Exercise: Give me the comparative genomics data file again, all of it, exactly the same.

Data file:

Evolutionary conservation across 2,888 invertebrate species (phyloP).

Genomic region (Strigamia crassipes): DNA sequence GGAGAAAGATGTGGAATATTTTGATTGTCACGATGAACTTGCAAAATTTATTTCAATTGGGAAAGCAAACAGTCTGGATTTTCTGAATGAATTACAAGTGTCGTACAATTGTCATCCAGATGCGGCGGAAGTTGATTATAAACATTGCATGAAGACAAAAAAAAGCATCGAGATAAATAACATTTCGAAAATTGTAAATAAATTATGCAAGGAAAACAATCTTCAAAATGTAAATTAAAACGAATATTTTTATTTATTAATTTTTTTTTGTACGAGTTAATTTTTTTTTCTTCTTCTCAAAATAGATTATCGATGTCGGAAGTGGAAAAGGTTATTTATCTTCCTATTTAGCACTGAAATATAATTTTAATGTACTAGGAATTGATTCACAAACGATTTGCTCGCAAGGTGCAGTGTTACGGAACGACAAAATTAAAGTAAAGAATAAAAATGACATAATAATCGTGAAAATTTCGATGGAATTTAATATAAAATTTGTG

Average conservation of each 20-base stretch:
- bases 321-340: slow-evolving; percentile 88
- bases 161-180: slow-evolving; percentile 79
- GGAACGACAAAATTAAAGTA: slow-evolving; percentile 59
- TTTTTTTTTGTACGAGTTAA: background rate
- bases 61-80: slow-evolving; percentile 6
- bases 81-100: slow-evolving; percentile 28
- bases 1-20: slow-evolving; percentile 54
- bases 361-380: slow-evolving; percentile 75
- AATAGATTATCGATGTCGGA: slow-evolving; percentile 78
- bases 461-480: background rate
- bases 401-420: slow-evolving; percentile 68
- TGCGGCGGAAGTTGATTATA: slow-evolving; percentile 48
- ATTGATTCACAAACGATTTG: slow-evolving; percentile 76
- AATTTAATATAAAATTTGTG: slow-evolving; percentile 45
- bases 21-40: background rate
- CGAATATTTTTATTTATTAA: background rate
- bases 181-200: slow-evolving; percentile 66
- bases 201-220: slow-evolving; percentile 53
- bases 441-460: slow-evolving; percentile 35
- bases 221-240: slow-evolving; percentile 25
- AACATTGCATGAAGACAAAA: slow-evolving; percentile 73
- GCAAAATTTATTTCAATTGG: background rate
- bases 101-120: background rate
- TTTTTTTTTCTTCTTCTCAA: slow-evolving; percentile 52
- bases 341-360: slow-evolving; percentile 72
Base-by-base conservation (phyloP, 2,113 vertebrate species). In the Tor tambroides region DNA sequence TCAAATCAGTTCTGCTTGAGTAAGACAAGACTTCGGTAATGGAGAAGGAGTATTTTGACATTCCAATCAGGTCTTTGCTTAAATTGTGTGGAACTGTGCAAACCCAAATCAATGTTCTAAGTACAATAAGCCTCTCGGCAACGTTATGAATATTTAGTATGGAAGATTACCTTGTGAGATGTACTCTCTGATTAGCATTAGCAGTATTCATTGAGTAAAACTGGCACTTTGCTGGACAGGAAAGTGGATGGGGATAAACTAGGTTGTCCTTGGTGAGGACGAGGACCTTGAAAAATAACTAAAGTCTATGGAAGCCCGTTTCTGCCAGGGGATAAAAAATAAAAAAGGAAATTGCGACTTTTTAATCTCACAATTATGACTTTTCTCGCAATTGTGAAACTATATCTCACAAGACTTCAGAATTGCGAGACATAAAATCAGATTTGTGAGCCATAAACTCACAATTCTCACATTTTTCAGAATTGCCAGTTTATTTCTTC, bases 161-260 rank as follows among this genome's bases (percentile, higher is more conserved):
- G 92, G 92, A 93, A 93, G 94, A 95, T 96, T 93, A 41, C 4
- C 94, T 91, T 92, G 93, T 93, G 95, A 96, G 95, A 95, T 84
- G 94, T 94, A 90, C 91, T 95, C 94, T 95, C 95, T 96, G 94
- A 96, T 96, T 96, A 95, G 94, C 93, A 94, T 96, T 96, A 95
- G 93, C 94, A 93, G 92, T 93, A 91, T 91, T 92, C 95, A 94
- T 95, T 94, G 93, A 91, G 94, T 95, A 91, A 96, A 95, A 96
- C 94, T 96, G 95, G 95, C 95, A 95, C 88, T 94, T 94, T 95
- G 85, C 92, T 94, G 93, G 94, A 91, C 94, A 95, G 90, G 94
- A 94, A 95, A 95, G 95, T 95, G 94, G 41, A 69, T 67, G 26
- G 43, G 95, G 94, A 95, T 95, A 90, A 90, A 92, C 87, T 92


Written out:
Evolutionary conservation across 2,888 invertebrate species (phyloP).

Genomic region (Strigamia crassipes): DNA sequence GGAGAAAGATGTGGAATATTTTGATTGTCACGATGAACTTGCAAAATTTATTTCAATTGGGAAAGCAAACAGTCTGGATTTTCTGAATGAATTACAAGTGTCGTACAATTGTCATCCAGATGCGGCGGAAGTTGATTATAAACATTGCATGAAGACAAAAAAAAGCATCGAGATAAATAACATTTCGAAAATTGTAAATAAATTATGCAAGGAAAACAATCTTCAAAATGTAAATTAAAACGAATATTTTTATTTATTAATTTTTTTTTGTACGAGTTAATTTTTTTTTCTTCTTCTCAAAATAGATTATCGATGTCGGAAGTGGAAAAGGTTATTTATCTTCCTATTTAGCACTGAAATATAATTTTAATGTACTAGGAATTGATTCACAAACGATTTGCTCGCAAGGTGCAGTGTTACGGAACGACAAAATTAAAGTAAAGAATAAAAATGACATAATAATCGTGAAAATTTCGATGGAATTTAATATAAAATTTGTG

Average conservation of each 20-base stretch:
- bases 321-340: slow-evolving; percentile 88
- bases 161-180: slow-evolving; percentile 79
- GGAACGACAAAATTAAAGTA: slow-evolving; percentile 59
- TTTTTTTTTGTACGAGTTAA: background rate
- bases 61-80: slow-evolving; percentile 6
- bases 81-100: slow-evolving; percentile 28
- bases 1-20: slow-evolving; percentile 54
- bases 361-380: slow-evolving; percentile 75
- AATAGATTATCGATGTCGGA: slow-evolving; percentile 78
- bases 461-480: background rate
- bases 401-420: slow-evolving; percentile 68
- TGCGGCGGAAGTTGATTATA: slow-evolving; percentile 48
- ATTGATTCACAAACGATTTG: slow-evolving; percentile 76
- AATTTAATATAAAATTTGTG: slow-evolving; percentile 45
- bases 21-40: background rate
- CGAATATTTTTATTTATTAA: background rate
- bases 181-200: slow-evolving; percentile 66
- bases 201-220: slow-evolving; percentile 53
- bases 441-460: slow-evolving; percentile 35
- bases 221-240: slow-evolving; percentile 25
- AACATTGCATGAAGACAAAA: slow-evolving; percentile 73
- GCAAAATTTATTTCAATTGG: background rate
- bases 101-120: background rate
- TTTTTTTTTCTTCTTCTCAA: slow-evolving; percentile 52
- bases 341-360: slow-evolving; percentile 72
Base-by-base conservation (phyloP, 2,113 vertebrate species). In the Tor tambroides region DNA sequence TCAAATCAGTTCTGCTTGAGTAAGACAAGACTTCGGTAATGGAGAAGGAGTATTTTGACATTCCAATCAGGTCTTTGCTTAAATTGTGTGGAACTGTGCAAACCCAAATCAATGTTCTAAGTACAATAAGCCTCTCGGCAACGTTATGAATATTTAGTATGGAAGATTACCTTGTGAGATGTACTCTCTGATTAGCATTAGCAGTATTCATTGAGTAAAACTGGCACTTTGCTGGACAGGAAAGTGGATGGGGATAAACTAGGTTGTCCTTGGTGAGGACGAGGACCTTGAAAAATAACTAAAGTCTATGGAAGCCCGTTTCTGCCAGGGGATAAAAAATAAAAAAGGAAATTGCGACTTTTTAATCTCACAATTATGACTTTTCTCGCAATTGTGAAACTATATCTCACAAGACTTCAGAATTGCGAGACATAAAATCAGATTTGTGAGCCATAAACTCACAATTCTCACATTTTTCAGAATTGCCAGTTTATTTCTTC, bases 161-260 rank as follows among this genome's bases (percentile, higher is more conserved):
- G 92, G 92, A 93, A 93, G 94, A 95, T 96, T 93, A 41, C 4
- C 94, T 91, T 92, G 93, T 93, G 95, A 96, G 95, A 95, T 84
- G 94, T 94, A 90, C 91, T 95, C 94, T 95, C 95, T 96, G 94
- A 96, T 96, T 96, A 95, G 94, C 93, A 94, T 96, T 96, A 95
- G 93, C 94, A 93, G 92, T 93, A 91, T 91, T 92, C 95, A 94
- T 95, T 94, G 93, A 91, G 94, T 95, A 91, A 96, A 95, A 96
- C 94, T 96, G 95, G 95, C 95, A 95, C 88, T 94, T 94, T 95
- G 85, C 92, T 94, G 93, G 94, A 91, C 94, A 95, G 90, G 94
- A 94, A 95, A 95, G 95, T 95, G 94, G 41, A 69, T 67, G 26
- G 43, G 95, G 94, A 95, T 95, A 90, A 90, A 92, C 87, T 92